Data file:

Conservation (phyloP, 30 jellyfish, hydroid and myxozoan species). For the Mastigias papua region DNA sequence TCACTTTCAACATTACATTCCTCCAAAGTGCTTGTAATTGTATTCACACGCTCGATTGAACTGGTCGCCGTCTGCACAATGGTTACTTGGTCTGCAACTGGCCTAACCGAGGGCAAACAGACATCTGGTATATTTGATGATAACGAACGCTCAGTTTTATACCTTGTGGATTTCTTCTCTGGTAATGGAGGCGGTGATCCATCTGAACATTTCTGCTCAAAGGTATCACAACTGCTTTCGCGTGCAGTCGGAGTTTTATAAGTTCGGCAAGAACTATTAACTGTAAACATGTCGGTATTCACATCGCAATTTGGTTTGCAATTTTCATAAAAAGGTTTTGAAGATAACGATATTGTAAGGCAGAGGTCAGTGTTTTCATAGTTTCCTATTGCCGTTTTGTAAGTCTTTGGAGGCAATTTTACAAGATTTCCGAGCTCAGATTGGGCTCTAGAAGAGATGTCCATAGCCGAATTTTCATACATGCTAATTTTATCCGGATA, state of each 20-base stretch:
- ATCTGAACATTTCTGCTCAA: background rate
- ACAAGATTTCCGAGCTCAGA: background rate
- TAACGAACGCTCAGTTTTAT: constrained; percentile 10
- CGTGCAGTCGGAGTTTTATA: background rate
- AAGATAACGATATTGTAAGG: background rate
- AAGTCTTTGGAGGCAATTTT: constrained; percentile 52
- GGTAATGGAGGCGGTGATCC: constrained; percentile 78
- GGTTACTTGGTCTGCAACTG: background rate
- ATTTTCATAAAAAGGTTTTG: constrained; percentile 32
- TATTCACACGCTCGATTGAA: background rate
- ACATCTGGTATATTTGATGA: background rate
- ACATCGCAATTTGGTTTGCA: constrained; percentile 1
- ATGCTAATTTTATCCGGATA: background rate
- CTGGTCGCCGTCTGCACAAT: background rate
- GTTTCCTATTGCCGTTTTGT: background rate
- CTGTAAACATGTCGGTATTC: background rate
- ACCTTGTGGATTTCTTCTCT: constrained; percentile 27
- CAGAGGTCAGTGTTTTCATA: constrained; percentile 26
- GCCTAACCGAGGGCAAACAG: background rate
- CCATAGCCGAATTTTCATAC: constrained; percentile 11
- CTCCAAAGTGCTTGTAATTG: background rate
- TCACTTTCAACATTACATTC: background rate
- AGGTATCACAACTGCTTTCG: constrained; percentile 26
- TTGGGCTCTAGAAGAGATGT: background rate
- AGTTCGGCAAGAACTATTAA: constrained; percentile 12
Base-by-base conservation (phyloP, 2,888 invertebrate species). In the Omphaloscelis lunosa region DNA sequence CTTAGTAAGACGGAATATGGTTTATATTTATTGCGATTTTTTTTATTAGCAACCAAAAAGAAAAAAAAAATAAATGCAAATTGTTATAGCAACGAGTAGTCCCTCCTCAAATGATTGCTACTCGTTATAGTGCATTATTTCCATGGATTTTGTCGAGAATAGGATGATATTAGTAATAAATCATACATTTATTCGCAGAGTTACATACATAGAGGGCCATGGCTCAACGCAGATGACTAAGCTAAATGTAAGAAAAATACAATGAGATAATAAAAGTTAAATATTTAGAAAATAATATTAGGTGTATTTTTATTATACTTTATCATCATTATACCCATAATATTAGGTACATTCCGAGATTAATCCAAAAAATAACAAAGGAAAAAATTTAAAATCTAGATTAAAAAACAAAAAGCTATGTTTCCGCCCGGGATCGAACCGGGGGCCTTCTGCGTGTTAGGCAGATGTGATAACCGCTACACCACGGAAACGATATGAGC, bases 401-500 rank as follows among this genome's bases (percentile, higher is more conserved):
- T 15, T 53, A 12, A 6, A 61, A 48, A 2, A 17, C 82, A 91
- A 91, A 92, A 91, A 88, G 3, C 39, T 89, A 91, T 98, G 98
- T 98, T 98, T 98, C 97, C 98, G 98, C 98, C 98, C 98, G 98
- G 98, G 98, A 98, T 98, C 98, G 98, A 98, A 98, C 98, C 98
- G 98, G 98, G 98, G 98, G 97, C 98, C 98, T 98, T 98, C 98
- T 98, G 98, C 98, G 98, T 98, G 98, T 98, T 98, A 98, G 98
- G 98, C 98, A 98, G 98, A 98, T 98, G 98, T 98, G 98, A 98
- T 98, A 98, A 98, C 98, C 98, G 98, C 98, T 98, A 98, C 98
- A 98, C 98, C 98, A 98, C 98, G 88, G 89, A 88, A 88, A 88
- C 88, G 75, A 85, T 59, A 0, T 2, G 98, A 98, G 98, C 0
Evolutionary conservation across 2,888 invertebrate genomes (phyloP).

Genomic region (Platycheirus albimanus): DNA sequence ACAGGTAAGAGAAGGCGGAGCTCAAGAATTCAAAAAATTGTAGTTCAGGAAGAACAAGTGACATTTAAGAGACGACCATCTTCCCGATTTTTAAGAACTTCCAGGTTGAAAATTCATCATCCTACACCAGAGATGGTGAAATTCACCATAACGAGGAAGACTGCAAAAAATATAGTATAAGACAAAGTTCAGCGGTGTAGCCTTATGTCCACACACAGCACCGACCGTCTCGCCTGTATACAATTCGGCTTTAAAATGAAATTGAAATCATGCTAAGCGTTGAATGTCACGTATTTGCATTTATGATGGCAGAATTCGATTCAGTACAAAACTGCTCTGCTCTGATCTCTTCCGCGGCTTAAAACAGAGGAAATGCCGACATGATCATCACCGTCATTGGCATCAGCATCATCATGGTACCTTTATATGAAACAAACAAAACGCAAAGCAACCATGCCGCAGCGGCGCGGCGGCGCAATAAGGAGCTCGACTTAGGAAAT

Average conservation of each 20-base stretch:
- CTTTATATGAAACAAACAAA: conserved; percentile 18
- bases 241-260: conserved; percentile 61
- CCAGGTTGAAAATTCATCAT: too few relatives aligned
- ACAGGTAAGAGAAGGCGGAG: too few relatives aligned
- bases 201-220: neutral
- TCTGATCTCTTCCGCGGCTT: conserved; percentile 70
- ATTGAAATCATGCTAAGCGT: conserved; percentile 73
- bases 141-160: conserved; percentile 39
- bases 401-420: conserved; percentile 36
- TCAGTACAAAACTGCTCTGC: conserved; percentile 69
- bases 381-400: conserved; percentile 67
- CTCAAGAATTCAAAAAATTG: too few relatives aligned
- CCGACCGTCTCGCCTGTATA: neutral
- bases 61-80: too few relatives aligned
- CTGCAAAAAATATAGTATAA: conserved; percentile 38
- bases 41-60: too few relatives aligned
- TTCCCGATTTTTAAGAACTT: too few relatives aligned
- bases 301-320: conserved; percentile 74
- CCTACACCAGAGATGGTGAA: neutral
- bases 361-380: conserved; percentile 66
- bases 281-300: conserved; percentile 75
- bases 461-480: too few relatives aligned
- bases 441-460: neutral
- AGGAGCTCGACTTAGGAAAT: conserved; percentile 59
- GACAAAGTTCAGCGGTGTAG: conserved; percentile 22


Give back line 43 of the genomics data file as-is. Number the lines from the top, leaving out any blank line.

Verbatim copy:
- CCAGGTTGAAAATTCATCAT: too few relatives aligned